1. convert from "unknown" to unicode
    tmp = unicode("string", "library-charset-specification")

    2. print it like
    print tmp.encode("my-terminal-charset-specification")

    question:

    library-charset-specification can be ommited if i specify it in a
    comment at the very begginning of a script (as i guessed above) -- or
    my-terminal-charset-specification can be ommitted if specied in comment
    -- or can i ommit both if equal?

    if im about to use the __repr__(self) method, i would do the conversion
    inside that method and return tmp, as i tried above, right?

    >
    > > * i was looking in site.py and there is deleted the
    > >sys.setdefaultencoding() function, but from the comments i do
    > >not know why -- you know it? why is user not allowed to change the
    > >default encoding? it seems reasonable to me if he/she could do that.

    >
    > Yes, but that would not be a proper solution. It would mean that your
    > script now only works on your system, and fails on a system where
    > the default encoding has not been changed, or has been changed to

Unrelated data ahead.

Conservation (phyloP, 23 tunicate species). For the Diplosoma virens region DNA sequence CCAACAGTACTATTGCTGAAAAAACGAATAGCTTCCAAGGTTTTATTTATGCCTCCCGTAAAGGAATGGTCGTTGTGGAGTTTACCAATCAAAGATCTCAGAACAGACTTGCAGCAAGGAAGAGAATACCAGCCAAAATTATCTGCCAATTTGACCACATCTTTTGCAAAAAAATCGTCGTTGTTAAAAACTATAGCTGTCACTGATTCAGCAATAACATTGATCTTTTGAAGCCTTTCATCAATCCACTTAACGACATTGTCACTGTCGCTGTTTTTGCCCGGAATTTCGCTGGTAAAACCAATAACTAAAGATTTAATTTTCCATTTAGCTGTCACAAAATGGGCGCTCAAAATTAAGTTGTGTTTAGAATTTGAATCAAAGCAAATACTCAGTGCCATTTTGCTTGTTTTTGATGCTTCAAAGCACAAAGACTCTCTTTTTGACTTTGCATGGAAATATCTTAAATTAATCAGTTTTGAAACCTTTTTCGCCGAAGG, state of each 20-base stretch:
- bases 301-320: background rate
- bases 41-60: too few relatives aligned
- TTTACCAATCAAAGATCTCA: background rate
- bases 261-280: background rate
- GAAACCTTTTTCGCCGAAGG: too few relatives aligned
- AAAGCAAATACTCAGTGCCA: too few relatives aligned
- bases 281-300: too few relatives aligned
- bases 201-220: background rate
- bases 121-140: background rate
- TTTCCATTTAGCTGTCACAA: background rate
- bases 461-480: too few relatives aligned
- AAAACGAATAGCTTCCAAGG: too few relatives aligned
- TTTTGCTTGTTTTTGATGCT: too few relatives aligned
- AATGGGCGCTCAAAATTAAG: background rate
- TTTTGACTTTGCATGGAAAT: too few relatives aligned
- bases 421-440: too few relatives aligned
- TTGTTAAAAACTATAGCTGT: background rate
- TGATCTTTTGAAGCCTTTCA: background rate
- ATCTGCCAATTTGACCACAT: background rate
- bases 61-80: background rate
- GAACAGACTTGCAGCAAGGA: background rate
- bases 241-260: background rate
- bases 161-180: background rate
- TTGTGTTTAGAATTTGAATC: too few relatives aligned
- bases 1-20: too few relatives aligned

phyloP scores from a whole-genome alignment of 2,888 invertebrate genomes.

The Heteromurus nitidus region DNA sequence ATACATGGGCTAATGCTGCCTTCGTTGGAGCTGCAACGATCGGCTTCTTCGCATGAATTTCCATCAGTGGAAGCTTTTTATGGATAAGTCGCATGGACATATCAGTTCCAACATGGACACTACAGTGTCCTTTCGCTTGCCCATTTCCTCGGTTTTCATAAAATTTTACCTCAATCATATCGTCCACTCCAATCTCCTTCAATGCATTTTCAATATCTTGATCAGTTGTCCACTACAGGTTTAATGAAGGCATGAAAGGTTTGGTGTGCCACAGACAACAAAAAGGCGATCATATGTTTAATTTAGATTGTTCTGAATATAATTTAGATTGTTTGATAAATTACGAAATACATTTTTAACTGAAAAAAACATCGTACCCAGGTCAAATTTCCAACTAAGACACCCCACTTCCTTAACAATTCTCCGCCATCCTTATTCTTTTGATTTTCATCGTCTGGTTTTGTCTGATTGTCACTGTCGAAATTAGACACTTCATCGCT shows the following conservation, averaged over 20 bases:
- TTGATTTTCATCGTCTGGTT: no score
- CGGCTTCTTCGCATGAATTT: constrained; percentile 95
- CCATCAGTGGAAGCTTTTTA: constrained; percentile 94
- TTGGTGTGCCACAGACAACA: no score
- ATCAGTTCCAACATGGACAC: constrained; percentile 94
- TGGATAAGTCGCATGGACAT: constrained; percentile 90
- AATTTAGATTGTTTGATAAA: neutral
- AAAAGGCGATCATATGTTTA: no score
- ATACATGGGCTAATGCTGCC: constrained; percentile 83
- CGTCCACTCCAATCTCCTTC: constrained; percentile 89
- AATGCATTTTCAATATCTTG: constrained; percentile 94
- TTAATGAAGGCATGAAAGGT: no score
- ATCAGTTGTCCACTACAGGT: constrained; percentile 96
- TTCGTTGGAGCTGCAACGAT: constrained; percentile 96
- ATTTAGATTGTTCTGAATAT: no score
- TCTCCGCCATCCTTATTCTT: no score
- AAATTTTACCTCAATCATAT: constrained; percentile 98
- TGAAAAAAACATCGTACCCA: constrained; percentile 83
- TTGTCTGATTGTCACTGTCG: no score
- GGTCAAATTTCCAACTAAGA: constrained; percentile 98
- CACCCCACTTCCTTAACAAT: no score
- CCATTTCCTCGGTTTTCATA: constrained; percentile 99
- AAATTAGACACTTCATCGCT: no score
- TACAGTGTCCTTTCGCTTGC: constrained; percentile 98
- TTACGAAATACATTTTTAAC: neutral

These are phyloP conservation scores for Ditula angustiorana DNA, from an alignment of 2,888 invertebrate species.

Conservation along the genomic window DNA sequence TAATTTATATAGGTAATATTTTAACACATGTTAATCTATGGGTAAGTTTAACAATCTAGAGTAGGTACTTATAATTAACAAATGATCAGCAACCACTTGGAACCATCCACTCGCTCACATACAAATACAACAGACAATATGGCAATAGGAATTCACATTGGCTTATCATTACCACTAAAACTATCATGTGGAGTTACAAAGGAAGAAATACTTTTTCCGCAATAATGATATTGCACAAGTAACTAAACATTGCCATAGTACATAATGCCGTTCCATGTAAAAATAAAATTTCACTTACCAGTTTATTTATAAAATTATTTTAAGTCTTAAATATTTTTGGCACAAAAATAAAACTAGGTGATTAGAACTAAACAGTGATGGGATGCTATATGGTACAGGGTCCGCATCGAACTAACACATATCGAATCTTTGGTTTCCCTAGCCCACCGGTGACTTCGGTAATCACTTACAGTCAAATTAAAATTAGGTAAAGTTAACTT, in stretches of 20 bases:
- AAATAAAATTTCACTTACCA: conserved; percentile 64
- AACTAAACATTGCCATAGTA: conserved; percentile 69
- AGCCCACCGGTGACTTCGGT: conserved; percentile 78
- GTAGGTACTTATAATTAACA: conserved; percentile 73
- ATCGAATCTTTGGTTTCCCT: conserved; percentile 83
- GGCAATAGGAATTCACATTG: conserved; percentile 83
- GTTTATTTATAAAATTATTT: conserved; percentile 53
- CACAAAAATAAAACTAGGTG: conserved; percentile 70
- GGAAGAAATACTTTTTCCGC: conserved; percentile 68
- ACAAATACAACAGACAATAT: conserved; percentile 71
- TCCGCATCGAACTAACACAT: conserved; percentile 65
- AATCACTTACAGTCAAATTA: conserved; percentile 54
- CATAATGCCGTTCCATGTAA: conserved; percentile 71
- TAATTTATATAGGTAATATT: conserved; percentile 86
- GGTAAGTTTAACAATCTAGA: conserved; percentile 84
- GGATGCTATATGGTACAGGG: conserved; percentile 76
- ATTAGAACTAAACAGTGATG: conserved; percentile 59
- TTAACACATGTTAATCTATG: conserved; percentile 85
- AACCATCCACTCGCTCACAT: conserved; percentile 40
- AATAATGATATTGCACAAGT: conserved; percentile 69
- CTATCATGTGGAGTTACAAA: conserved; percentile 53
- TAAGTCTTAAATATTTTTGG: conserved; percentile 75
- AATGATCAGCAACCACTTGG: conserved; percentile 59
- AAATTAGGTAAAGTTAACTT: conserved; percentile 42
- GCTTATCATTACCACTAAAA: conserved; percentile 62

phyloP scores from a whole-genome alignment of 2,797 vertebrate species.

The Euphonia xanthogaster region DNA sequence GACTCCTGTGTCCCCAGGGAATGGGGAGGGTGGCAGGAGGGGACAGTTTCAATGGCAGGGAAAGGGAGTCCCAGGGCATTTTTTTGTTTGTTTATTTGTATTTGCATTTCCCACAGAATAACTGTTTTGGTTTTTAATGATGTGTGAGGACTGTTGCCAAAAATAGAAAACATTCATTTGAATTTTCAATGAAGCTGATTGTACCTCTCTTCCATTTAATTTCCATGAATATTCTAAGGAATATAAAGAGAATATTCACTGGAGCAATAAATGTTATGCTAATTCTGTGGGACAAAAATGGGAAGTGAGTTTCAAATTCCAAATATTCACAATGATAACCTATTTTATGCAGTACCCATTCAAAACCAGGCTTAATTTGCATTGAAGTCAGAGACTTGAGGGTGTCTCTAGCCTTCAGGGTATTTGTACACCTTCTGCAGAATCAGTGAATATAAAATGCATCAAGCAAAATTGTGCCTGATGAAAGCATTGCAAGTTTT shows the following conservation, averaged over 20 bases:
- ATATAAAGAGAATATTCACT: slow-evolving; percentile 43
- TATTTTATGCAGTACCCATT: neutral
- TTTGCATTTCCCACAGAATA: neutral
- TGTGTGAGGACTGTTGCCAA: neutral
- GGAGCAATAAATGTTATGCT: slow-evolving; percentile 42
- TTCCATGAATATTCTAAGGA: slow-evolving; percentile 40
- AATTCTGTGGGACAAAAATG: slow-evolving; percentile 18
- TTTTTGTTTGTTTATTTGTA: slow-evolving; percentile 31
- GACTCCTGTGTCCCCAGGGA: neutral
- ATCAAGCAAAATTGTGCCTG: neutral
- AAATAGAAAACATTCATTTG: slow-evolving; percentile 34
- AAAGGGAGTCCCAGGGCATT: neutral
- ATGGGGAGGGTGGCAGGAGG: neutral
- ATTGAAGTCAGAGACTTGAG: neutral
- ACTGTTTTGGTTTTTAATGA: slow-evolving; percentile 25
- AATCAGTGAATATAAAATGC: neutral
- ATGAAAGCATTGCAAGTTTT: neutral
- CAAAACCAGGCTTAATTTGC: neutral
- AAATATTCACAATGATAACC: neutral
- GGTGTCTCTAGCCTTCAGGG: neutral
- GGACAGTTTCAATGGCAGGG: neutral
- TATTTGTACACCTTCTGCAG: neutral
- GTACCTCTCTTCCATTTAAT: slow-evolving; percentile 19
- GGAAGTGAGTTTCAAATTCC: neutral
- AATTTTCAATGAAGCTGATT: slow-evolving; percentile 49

> something else. Users should use a proper solution instead.


    i thought that every programmer could call his
    sys.setdefaultencoding() method at the start of the script to set it to
    whatever he needs. it should work on every system that has proper
    encoding files. (though in site.py is a comment on MS indows -- it
    breaks that rule:)

    >
    > Regards,
    > Martin


    once again, thank you a lot.

    Regards,
    Martin (also :)
    Martin Slouf, Aug 17, 2004
    #3
  4. Martin Slouf

    Paul Prescod Guest

    Martin Slouf wrote:

    > thank you for reply, great info! it helped me to better understand it;
    > but of course, some additional questions have risen.
    >
    > maybe some of those question/comments may seem stupid (ie. clear), but
    > im new to python and i want to assure myself i get it right; thx for
    > patience.
    >
    >
    >>There is an alternative, if the print is a debug print:
    >>
    >>- print a repr() of the unicode object instead of
    >> the unicode object itself. This will work on all